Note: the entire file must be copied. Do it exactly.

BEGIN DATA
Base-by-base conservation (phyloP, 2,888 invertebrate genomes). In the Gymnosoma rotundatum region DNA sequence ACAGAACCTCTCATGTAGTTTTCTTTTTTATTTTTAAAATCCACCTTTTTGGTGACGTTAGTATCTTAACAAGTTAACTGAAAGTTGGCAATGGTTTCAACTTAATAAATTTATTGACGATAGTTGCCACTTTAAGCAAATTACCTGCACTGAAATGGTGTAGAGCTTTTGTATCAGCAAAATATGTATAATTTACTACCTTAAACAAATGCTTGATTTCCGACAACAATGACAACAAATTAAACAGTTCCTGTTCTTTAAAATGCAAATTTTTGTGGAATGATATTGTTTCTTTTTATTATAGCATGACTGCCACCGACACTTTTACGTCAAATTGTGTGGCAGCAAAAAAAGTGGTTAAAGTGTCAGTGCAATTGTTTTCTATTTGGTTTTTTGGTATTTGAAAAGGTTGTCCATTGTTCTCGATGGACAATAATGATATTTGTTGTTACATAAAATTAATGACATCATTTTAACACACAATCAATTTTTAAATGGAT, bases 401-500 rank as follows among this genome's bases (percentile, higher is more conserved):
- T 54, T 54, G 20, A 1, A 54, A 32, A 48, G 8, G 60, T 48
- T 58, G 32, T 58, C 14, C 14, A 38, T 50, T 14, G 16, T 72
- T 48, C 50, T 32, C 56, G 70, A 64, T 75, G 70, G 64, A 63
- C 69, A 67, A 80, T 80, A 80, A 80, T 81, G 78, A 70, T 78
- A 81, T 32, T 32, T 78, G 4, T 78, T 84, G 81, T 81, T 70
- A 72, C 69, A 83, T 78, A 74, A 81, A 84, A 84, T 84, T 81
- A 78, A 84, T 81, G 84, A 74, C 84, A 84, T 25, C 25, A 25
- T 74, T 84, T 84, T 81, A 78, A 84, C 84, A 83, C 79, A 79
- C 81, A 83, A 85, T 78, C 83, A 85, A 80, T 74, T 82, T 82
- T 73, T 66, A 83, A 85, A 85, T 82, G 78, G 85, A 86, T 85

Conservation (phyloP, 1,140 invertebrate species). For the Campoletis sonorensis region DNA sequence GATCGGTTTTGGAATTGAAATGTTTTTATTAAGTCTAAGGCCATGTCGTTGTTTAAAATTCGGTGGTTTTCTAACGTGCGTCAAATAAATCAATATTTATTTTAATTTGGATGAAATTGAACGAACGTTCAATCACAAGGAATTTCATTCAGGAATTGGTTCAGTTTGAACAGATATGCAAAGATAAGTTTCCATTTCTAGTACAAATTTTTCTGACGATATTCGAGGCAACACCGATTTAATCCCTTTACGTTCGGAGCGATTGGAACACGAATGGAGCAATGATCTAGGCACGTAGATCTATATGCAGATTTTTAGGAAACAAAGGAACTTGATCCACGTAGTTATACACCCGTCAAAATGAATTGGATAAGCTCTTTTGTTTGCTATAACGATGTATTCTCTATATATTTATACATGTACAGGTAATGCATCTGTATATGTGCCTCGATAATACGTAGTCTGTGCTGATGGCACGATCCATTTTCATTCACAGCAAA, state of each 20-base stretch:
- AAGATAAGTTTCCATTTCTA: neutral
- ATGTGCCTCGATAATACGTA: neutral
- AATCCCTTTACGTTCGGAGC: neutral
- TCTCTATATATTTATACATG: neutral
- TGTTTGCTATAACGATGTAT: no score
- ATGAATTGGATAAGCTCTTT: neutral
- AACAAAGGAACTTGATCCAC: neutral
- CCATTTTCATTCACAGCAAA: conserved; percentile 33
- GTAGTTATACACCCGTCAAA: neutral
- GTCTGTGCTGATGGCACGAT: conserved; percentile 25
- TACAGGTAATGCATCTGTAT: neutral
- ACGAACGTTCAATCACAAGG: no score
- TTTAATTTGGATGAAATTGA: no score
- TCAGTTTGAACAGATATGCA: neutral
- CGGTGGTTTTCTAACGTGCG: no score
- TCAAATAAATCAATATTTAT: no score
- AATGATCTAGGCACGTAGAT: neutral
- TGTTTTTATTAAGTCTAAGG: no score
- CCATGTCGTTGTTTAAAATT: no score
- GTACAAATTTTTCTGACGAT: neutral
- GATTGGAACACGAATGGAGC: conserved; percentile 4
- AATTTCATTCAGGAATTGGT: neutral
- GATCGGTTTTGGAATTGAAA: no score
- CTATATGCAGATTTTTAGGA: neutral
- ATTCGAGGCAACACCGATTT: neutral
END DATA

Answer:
Base-by-base conservation (phyloP, 2,888 invertebrate genomes). In the Gymnosoma rotundatum region DNA sequence ACAGAACCTCTCATGTAGTTTTCTTTTTTATTTTTAAAATCCACCTTTTTGGTGACGTTAGTATCTTAACAAGTTAACTGAAAGTTGGCAATGGTTTCAACTTAATAAATTTATTGACGATAGTTGCCACTTTAAGCAAATTACCTGCACTGAAATGGTGTAGAGCTTTTGTATCAGCAAAATATGTATAATTTACTACCTTAAACAAATGCTTGATTTCCGACAACAATGACAACAAATTAAACAGTTCCTGTTCTTTAAAATGCAAATTTTTGTGGAATGATATTGTTTCTTTTTATTATAGCATGACTGCCACCGACACTTTTACGTCAAATTGTGTGGCAGCAAAAAAAGTGGTTAAAGTGTCAGTGCAATTGTTTTCTATTTGGTTTTTTGGTATTTGAAAAGGTTGTCCATTGTTCTCGATGGACAATAATGATATTTGTTGTTACATAAAATTAATGACATCATTTTAACACACAATCAATTTTTAAATGGAT, bases 401-500 rank as follows among this genome's bases (percentile, higher is more conserved):
- T 54, T 54, G 20, A 1, A 54, A 32, A 48, G 8, G 60, T 48
- T 58, G 32, T 58, C 14, C 14, A 38, T 50, T 14, G 16, T 72
- T 48, C 50, T 32, C 56, G 70, A 64, T 75, G 70, G 64, A 63
- C 69, A 67, A 80, T 80, A 80, A 80, T 81, G 78, A 70, T 78
- A 81, T 32, T 32, T 78, G 4, T 78, T 84, G 81, T 81, T 70
- A 72, C 69, A 83, T 78, A 74, A 81, A 84, A 84, T 84, T 81
- A 78, A 84, T 81, G 84, A 74, C 84, A 84, T 25, C 25, A 25
- T 74, T 84, T 84, T 81, A 78, A 84, C 84, A 83, C 79, A 79
- C 81, A 83, A 85, T 78, C 83, A 85, A 80, T 74, T 82, T 82
- T 73, T 66, A 83, A 85, A 85, T 82, G 78, G 85, A 86, T 85

Conservation (phyloP, 1,140 invertebrate species). For the Campoletis sonorensis region DNA sequence GATCGGTTTTGGAATTGAAATGTTTTTATTAAGTCTAAGGCCATGTCGTTGTTTAAAATTCGGTGGTTTTCTAACGTGCGTCAAATAAATCAATATTTATTTTAATTTGGATGAAATTGAACGAACGTTCAATCACAAGGAATTTCATTCAGGAATTGGTTCAGTTTGAACAGATATGCAAAGATAAGTTTCCATTTCTAGTACAAATTTTTCTGACGATATTCGAGGCAACACCGATTTAATCCCTTTACGTTCGGAGCGATTGGAACACGAATGGAGCAATGATCTAGGCACGTAGATCTATATGCAGATTTTTAGGAAACAAAGGAACTTGATCCACGTAGTTATACACCCGTCAAAATGAATTGGATAAGCTCTTTTGTTTGCTATAACGATGTATTCTCTATATATTTATACATGTACAGGTAATGCATCTGTATATGTGCCTCGATAATACGTAGTCTGTGCTGATGGCACGATCCATTTTCATTCACAGCAAA, state of each 20-base stretch:
- AAGATAAGTTTCCATTTCTA: neutral
- ATGTGCCTCGATAATACGTA: neutral
- AATCCCTTTACGTTCGGAGC: neutral
- TCTCTATATATTTATACATG: neutral
- TGTTTGCTATAACGATGTAT: no score
- ATGAATTGGATAAGCTCTTT: neutral
- AACAAAGGAACTTGATCCAC: neutral
- CCATTTTCATTCACAGCAAA: conserved; percentile 33
- GTAGTTATACACCCGTCAAA: neutral
- GTCTGTGCTGATGGCACGAT: conserved; percentile 25
- TACAGGTAATGCATCTGTAT: neutral
- ACGAACGTTCAATCACAAGG: no score
- TTTAATTTGGATGAAATTGA: no score
- TCAGTTTGAACAGATATGCA: neutral
- CGGTGGTTTTCTAACGTGCG: no score
- TCAAATAAATCAATATTTAT: no score
- AATGATCTAGGCACGTAGAT: neutral
- TGTTTTTATTAAGTCTAAGG: no score
- CCATGTCGTTGTTTAAAATT: no score
- GTACAAATTTTTCTGACGAT: neutral
- GATTGGAACACGAATGGAGC: conserved; percentile 4
- AATTTCATTCAGGAATTGGT: neutral
- GATCGGTTTTGGAATTGAAA: no score
- CTATATGCAGATTTTTAGGA: neutral
- ATTCGAGGCAACACCGATTT: neutral